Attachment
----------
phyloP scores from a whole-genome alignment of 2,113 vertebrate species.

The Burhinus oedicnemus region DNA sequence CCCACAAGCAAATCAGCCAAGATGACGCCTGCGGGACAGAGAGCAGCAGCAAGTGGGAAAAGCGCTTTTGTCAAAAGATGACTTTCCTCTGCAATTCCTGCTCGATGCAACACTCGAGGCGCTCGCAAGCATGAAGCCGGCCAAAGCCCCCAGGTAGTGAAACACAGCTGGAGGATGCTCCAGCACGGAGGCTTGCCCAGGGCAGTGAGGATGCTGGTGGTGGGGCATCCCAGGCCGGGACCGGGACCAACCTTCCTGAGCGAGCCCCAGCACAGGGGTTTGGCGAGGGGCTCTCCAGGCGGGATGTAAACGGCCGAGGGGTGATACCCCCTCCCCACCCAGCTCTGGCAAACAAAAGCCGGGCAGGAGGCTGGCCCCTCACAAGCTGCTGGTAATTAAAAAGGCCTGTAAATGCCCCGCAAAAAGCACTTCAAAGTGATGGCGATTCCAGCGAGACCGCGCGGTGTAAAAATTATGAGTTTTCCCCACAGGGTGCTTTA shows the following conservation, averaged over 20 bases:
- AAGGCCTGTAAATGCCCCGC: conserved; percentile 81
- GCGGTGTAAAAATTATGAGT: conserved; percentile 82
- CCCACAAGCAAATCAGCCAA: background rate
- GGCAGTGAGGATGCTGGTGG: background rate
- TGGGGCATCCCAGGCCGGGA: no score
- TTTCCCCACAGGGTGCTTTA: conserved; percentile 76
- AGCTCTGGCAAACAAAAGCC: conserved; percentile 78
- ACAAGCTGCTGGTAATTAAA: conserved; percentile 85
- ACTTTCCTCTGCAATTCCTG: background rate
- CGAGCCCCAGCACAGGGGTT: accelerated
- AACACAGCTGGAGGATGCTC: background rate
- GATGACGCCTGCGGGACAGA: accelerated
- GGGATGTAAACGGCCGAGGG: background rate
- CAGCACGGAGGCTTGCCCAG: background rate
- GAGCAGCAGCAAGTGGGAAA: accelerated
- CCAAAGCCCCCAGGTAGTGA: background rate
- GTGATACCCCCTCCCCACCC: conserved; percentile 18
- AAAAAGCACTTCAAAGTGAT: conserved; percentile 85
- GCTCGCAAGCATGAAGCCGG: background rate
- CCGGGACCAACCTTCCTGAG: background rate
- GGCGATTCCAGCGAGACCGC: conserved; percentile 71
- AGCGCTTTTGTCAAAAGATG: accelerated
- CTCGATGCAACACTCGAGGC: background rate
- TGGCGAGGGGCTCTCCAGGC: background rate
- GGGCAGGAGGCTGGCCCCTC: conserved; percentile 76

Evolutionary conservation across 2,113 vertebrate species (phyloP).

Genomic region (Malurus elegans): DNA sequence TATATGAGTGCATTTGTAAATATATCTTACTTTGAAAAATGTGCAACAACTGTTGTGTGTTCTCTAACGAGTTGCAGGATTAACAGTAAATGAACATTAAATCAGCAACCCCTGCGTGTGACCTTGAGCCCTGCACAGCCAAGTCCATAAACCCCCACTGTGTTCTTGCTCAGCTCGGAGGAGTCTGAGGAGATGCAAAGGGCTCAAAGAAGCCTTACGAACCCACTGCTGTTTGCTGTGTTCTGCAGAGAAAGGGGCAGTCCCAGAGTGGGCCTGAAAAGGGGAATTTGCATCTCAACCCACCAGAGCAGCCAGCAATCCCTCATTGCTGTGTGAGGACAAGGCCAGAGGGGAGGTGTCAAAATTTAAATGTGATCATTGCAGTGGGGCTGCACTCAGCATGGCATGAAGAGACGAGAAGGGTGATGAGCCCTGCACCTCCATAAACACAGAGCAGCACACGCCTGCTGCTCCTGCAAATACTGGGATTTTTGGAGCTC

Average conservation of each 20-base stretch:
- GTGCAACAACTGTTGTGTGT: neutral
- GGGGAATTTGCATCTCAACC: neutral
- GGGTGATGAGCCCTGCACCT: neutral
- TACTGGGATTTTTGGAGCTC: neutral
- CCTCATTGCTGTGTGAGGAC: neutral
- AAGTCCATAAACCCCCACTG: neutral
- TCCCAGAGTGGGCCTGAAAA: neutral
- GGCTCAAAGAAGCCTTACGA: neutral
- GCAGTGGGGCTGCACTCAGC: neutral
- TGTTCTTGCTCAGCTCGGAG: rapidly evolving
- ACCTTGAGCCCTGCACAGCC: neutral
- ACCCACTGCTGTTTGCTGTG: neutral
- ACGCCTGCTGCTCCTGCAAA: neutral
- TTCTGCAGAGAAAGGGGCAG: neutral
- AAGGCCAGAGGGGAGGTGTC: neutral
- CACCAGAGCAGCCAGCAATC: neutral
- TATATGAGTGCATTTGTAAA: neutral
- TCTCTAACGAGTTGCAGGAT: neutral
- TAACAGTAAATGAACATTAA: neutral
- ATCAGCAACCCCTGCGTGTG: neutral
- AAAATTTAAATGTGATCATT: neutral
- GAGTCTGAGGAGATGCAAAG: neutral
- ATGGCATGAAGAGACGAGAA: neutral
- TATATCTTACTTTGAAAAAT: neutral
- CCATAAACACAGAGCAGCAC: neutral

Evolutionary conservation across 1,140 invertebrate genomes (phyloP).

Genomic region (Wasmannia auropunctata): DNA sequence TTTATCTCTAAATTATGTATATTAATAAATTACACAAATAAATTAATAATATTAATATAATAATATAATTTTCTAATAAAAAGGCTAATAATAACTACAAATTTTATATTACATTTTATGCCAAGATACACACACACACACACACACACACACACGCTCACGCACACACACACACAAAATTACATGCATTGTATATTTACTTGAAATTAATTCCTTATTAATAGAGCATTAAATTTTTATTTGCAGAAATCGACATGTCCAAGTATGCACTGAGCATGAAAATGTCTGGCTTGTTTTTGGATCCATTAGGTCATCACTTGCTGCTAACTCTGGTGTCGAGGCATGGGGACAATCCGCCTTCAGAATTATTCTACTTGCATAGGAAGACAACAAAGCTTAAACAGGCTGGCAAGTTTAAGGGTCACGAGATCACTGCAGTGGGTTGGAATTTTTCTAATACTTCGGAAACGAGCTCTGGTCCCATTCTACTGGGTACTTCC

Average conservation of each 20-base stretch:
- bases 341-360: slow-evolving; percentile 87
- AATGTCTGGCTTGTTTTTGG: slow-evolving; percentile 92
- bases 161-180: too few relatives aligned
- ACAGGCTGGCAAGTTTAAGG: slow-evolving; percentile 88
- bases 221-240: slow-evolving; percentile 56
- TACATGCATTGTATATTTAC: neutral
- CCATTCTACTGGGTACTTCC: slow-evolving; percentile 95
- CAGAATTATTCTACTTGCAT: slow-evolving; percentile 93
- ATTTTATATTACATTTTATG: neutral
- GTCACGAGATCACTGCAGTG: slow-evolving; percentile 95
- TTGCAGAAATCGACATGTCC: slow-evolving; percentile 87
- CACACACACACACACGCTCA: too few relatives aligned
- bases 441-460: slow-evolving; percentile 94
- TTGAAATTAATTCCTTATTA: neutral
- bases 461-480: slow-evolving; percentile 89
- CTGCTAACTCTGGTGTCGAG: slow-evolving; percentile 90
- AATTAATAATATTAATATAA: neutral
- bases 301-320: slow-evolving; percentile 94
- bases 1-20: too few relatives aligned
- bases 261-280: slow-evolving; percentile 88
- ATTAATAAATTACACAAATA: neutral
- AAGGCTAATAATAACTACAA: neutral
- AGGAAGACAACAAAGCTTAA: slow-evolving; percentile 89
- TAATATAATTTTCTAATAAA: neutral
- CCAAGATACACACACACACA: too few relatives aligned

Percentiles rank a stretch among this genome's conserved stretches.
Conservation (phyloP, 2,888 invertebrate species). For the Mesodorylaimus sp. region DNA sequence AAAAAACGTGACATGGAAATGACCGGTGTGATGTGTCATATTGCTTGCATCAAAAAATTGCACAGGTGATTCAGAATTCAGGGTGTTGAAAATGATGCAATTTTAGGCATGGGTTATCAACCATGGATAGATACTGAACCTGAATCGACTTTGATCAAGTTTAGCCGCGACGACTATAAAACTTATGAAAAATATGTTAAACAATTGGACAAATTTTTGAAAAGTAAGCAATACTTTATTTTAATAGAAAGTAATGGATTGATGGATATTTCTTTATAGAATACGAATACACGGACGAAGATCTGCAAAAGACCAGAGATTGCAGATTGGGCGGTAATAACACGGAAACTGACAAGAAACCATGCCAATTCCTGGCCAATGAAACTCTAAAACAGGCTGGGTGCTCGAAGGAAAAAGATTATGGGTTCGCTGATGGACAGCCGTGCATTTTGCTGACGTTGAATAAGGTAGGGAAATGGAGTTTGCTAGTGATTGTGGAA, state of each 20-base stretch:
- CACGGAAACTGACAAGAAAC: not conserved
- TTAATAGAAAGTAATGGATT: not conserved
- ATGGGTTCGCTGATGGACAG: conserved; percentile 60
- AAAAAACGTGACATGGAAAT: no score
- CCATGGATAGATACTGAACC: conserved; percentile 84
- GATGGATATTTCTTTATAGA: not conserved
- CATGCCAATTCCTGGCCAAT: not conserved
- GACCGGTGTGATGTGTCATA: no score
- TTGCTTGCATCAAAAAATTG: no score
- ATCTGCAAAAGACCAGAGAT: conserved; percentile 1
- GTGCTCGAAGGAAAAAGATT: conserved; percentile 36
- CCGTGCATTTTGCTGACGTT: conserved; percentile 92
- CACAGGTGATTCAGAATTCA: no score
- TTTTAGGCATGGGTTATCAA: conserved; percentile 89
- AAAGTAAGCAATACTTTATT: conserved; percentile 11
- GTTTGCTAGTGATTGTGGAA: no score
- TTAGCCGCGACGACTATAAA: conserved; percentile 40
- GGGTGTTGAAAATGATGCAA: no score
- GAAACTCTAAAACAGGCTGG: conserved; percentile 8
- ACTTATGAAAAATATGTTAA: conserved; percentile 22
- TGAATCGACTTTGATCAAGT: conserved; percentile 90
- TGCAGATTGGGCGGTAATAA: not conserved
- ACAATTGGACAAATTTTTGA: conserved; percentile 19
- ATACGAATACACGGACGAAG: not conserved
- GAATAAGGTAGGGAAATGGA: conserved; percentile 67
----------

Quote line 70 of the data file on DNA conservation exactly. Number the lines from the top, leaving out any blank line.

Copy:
- CACACACACACACACGCTCA: too few relatives aligned